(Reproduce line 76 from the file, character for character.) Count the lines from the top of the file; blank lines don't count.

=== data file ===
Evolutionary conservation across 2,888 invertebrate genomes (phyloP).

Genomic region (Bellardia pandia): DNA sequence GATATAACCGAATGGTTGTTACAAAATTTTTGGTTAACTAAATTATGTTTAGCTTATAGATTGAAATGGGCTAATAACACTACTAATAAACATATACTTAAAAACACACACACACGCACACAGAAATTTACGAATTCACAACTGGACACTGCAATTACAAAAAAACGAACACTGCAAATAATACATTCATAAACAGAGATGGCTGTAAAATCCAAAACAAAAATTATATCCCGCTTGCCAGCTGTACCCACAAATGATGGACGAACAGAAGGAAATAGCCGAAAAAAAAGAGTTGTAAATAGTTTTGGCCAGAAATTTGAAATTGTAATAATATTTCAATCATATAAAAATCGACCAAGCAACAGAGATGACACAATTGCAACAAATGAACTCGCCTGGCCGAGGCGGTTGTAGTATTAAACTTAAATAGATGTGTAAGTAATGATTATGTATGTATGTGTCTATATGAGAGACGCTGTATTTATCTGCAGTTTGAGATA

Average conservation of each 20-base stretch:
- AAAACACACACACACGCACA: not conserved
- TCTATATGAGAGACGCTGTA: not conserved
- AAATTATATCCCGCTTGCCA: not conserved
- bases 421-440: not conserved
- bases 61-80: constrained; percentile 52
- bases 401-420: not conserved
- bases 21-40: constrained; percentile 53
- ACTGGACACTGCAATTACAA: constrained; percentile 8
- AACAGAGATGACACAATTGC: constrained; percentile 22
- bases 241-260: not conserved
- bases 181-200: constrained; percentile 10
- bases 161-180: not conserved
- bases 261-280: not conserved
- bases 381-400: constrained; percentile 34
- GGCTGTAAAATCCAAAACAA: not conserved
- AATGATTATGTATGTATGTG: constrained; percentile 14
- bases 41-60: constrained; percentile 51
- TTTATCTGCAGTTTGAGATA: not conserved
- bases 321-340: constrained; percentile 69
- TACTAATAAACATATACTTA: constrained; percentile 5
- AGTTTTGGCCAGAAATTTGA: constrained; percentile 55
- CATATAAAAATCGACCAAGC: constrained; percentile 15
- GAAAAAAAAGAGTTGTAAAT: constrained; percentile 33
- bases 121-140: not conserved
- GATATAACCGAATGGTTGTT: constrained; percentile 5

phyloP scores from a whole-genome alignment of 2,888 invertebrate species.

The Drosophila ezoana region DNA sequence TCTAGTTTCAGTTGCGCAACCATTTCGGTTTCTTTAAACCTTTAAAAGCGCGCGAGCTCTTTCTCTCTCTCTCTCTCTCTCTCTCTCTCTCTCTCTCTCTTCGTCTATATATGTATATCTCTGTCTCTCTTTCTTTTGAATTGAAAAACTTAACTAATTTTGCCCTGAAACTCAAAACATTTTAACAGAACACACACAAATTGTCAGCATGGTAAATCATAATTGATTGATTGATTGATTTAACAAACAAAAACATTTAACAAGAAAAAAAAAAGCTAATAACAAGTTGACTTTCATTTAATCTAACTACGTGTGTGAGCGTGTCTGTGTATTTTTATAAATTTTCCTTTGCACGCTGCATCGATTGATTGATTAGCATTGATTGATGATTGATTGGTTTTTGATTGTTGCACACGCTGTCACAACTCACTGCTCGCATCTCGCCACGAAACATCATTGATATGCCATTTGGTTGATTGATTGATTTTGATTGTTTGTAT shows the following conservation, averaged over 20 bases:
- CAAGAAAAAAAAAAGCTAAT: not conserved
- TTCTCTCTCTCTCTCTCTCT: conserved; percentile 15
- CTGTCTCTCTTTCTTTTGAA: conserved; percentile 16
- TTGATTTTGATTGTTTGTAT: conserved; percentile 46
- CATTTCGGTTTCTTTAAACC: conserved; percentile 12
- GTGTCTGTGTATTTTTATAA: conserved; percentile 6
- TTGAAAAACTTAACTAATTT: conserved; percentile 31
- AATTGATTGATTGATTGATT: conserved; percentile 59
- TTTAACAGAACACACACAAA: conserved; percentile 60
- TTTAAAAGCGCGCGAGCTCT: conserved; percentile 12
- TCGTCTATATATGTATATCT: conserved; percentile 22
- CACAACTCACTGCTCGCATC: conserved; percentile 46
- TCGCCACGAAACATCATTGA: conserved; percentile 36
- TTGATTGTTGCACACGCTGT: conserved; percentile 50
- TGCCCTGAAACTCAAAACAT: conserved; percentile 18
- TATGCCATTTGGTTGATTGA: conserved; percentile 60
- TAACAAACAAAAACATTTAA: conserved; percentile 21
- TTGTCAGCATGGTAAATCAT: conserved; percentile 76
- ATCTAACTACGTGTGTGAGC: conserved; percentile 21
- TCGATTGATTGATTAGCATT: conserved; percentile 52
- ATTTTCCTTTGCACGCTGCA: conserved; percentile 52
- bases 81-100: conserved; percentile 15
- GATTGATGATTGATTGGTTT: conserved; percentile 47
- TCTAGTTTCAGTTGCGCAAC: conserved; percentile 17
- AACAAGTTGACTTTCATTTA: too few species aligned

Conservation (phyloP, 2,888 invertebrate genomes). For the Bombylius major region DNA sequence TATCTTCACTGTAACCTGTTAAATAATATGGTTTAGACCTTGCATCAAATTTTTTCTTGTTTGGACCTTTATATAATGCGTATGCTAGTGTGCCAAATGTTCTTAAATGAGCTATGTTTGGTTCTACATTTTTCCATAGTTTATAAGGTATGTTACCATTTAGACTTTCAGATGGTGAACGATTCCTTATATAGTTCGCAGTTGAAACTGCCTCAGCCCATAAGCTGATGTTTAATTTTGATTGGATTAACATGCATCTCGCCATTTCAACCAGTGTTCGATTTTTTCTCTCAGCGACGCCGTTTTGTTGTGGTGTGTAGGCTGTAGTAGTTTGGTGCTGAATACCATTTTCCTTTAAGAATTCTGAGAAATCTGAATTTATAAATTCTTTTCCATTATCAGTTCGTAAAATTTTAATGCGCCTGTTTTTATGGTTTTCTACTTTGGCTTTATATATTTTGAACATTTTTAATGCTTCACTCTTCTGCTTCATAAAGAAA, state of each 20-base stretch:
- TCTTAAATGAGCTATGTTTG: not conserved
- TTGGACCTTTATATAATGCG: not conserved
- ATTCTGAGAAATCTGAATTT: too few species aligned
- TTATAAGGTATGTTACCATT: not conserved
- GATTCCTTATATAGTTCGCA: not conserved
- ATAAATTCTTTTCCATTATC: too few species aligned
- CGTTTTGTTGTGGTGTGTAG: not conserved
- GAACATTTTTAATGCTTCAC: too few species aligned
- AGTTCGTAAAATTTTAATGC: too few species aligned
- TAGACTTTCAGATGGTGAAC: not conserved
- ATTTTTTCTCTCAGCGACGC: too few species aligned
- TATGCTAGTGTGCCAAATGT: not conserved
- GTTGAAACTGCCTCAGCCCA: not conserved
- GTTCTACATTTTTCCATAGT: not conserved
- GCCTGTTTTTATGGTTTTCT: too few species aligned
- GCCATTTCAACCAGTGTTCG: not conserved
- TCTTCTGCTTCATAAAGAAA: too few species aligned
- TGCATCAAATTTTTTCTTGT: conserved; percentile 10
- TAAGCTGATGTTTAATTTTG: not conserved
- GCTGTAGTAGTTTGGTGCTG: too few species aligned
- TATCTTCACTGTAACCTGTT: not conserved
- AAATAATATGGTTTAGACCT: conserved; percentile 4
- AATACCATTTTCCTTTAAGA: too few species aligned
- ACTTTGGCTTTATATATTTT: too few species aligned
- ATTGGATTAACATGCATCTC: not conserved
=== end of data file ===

- GCTGTAGTAGTTTGGTGCTG: too few species aligned